The Health Foundation in Australia recommends that an adult consumes less than 6 grams of salt a day, that’s about 1 teaspoon. And we are talking here not only about salt that we add to food when cooking but also to hidden salt in all the foods that we eat. The Health Foundation aims at reducing premature death and suffering from heart, stroke, and blood vessel disease in Australia. It warns about the high intake of salt which can increase blood pressure and lead to a high risk of many other diseases. It is alarming to know that the average Australian consumes about 9 grams of salt everyday. I don’t always check the labels of food products that I buy but I always try to buy healthy food and avoid processed food and take aways as these are so high in salt.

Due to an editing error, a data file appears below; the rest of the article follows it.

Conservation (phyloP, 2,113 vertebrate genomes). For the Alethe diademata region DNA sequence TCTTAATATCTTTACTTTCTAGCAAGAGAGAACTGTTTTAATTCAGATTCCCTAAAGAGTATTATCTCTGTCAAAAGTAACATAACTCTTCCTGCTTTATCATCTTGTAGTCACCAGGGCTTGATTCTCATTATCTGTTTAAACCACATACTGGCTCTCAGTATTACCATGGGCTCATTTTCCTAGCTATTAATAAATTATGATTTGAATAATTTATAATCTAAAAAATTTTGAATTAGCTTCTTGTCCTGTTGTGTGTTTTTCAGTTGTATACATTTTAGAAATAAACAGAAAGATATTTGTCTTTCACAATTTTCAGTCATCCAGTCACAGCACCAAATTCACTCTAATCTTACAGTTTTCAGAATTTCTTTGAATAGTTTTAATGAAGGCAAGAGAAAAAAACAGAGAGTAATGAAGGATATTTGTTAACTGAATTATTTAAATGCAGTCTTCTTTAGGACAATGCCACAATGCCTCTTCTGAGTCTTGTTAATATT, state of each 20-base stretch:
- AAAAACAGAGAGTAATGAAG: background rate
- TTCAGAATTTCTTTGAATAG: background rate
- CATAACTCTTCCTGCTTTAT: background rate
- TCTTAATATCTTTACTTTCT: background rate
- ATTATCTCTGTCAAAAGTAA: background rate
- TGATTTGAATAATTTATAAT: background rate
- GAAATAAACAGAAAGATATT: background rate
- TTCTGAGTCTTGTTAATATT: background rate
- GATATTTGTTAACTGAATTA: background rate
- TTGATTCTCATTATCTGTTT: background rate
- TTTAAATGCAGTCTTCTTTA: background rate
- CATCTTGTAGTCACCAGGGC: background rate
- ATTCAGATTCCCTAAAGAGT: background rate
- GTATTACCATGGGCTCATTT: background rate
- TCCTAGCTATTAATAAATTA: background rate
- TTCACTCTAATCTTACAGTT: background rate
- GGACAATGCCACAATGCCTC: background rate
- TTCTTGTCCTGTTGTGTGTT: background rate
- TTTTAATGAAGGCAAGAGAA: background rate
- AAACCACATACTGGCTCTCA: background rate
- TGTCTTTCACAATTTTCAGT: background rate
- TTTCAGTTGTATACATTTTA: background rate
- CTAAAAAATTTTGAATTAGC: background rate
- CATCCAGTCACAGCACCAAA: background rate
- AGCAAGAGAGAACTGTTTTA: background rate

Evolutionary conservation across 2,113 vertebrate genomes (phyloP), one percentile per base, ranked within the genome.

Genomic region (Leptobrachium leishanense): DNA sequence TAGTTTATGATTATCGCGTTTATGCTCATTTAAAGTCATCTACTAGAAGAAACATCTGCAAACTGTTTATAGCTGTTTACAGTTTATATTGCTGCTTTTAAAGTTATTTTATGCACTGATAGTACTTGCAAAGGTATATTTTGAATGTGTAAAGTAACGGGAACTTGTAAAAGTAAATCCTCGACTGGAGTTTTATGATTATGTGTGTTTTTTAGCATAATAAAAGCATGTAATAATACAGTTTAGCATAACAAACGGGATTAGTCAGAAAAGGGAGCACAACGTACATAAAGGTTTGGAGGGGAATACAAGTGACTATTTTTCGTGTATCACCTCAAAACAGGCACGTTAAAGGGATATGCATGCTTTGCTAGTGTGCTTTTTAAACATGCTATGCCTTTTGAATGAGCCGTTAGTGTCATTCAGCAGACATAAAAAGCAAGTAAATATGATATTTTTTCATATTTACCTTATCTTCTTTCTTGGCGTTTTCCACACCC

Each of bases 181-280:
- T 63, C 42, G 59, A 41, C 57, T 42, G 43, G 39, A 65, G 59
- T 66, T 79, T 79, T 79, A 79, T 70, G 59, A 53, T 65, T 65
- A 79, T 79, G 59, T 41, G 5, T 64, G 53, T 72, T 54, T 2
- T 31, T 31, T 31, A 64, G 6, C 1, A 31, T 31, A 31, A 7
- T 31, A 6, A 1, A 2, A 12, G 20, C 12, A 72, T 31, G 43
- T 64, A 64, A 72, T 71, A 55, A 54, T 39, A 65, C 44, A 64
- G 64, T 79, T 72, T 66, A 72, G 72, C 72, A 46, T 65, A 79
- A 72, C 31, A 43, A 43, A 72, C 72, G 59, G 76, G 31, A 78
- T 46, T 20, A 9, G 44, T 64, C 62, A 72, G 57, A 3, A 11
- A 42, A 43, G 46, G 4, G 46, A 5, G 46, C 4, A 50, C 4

There is now evidence that a high intake of salt in children also influences their blood pressure and can lead them to develop many diseases later in life such as high blood pressure, osteoporosis and even obesity. How children eat when they are young heavily influences their food choices and likings in later life. If they have been used to eating salty food, this is what they will like later in life. It is better for them not to be encouraged to develop a preference for salt when they are little in order to avoid exposing them to all the health risks related to high salt intake. Children should rather be encouraged to eat healthy snacks such as fresh fruits, dried fruits, fresh vegetable sticks and yoghurt. Their food should be cooked without salt if possible. There is already natural salt in vegetables and the taste of other foods such as meat, chicken, etc. can be enhanced by adding spices and herbs. I have tried it and it does work. It is all a question of getting used to eating less salt or no salt at all. If you do it gradually then very soon you will find it hard to eat out or to buy take away!